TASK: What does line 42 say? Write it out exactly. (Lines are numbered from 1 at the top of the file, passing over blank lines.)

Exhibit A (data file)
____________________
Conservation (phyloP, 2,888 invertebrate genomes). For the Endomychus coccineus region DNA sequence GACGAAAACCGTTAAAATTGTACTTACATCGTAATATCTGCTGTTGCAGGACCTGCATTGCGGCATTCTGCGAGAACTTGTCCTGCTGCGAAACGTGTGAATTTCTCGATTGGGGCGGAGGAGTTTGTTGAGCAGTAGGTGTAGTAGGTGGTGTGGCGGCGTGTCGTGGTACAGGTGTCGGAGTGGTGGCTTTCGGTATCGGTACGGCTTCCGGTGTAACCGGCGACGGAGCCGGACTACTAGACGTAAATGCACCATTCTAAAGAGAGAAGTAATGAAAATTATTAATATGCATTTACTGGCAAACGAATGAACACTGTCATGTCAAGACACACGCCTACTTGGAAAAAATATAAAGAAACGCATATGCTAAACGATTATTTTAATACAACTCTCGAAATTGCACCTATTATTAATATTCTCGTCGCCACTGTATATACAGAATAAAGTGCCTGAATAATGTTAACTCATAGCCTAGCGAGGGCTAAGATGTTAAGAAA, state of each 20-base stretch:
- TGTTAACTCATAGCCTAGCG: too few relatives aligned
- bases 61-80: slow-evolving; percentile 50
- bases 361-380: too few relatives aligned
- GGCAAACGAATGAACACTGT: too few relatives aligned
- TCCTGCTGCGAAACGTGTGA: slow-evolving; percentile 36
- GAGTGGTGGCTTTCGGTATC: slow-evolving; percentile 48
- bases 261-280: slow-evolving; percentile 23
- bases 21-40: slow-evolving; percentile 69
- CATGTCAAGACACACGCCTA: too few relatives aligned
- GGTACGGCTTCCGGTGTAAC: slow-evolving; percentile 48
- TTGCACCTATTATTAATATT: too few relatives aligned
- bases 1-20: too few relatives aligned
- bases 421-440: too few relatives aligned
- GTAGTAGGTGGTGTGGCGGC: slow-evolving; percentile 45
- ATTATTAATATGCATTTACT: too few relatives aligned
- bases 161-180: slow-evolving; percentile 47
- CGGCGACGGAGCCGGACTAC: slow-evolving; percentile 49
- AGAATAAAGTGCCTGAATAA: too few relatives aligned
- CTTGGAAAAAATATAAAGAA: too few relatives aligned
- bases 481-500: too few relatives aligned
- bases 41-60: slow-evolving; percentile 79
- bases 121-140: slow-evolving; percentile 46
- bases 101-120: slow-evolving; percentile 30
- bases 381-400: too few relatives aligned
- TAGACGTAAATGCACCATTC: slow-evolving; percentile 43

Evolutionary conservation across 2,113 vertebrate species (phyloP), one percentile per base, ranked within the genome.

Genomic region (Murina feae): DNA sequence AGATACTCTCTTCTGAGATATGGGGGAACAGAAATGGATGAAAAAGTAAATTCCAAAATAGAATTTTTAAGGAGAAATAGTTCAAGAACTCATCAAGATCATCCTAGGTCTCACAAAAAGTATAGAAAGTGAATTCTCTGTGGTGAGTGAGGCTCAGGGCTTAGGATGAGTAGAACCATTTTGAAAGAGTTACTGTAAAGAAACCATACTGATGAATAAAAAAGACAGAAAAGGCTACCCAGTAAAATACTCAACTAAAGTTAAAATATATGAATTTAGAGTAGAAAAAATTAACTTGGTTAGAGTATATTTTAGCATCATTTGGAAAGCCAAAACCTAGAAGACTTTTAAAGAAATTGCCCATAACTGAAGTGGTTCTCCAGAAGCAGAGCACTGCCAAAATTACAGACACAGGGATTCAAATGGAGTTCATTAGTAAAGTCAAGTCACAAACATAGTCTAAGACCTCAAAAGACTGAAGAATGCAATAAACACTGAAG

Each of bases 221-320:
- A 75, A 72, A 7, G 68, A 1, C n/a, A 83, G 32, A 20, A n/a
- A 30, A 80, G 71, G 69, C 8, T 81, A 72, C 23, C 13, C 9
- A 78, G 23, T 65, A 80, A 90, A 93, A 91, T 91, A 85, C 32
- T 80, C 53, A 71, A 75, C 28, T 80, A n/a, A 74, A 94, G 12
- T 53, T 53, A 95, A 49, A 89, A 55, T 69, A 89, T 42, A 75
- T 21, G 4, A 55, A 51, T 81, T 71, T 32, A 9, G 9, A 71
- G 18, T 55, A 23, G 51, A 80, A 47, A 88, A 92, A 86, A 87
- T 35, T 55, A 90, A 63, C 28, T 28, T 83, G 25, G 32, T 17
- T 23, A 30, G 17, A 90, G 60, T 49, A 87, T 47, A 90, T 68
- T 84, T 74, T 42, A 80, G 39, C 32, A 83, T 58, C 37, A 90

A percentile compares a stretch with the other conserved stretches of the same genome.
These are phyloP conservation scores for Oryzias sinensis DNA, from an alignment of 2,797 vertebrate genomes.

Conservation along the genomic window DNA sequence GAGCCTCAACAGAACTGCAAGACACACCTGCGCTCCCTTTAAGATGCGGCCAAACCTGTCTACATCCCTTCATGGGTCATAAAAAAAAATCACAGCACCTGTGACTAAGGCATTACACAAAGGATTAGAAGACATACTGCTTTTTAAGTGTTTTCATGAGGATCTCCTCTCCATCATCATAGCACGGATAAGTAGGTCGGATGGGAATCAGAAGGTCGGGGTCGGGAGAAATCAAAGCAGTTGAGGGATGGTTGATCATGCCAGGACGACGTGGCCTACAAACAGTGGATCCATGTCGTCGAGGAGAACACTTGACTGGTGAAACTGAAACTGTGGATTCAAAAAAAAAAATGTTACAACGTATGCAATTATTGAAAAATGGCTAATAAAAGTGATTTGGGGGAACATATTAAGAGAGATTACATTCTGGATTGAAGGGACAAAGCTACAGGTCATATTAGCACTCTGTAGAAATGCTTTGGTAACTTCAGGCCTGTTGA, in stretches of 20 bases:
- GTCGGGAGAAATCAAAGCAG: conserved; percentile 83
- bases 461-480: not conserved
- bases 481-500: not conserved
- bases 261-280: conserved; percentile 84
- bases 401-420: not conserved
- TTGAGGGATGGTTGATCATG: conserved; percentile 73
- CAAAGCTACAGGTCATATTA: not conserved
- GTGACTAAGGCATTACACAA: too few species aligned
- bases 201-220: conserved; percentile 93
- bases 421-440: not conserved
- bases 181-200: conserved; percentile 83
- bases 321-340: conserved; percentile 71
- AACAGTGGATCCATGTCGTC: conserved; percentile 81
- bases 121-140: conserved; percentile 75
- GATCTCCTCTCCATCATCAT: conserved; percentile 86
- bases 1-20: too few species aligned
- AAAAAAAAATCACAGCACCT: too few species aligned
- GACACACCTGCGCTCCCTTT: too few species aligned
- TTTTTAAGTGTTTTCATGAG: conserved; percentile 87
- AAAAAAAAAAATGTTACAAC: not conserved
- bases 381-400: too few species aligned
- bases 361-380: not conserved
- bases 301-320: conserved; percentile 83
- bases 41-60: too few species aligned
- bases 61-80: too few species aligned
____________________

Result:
Conservation along the genomic window DNA sequence GAGCCTCAACAGAACTGCAAGACACACCTGCGCTCCCTTTAAGATGCGGCCAAACCTGTCTACATCCCTTCATGGGTCATAAAAAAAAATCACAGCACCTGTGACTAAGGCATTACACAAAGGATTAGAAGACATACTGCTTTTTAAGTGTTTTCATGAGGATCTCCTCTCCATCATCATAGCACGGATAAGTAGGTCGGATGGGAATCAGAAGGTCGGGGTCGGGAGAAATCAAAGCAGTTGAGGGATGGTTGATCATGCCAGGACGACGTGGCCTACAAACAGTGGATCCATGTCGTCGAGGAGAACACTTGACTGGTGAAACTGAAACTGTGGATTCAAAAAAAAAAATGTTACAACGTATGCAATTATTGAAAAATGGCTAATAAAAGTGATTTGGGGGAACATATTAAGAGAGATTACATTCTGGATTGAAGGGACAAAGCTACAGGTCATATTAGCACTCTGTAGAAATGCTTTGGTAACTTCAGGCCTGTTGA, in stretches of 20 bases: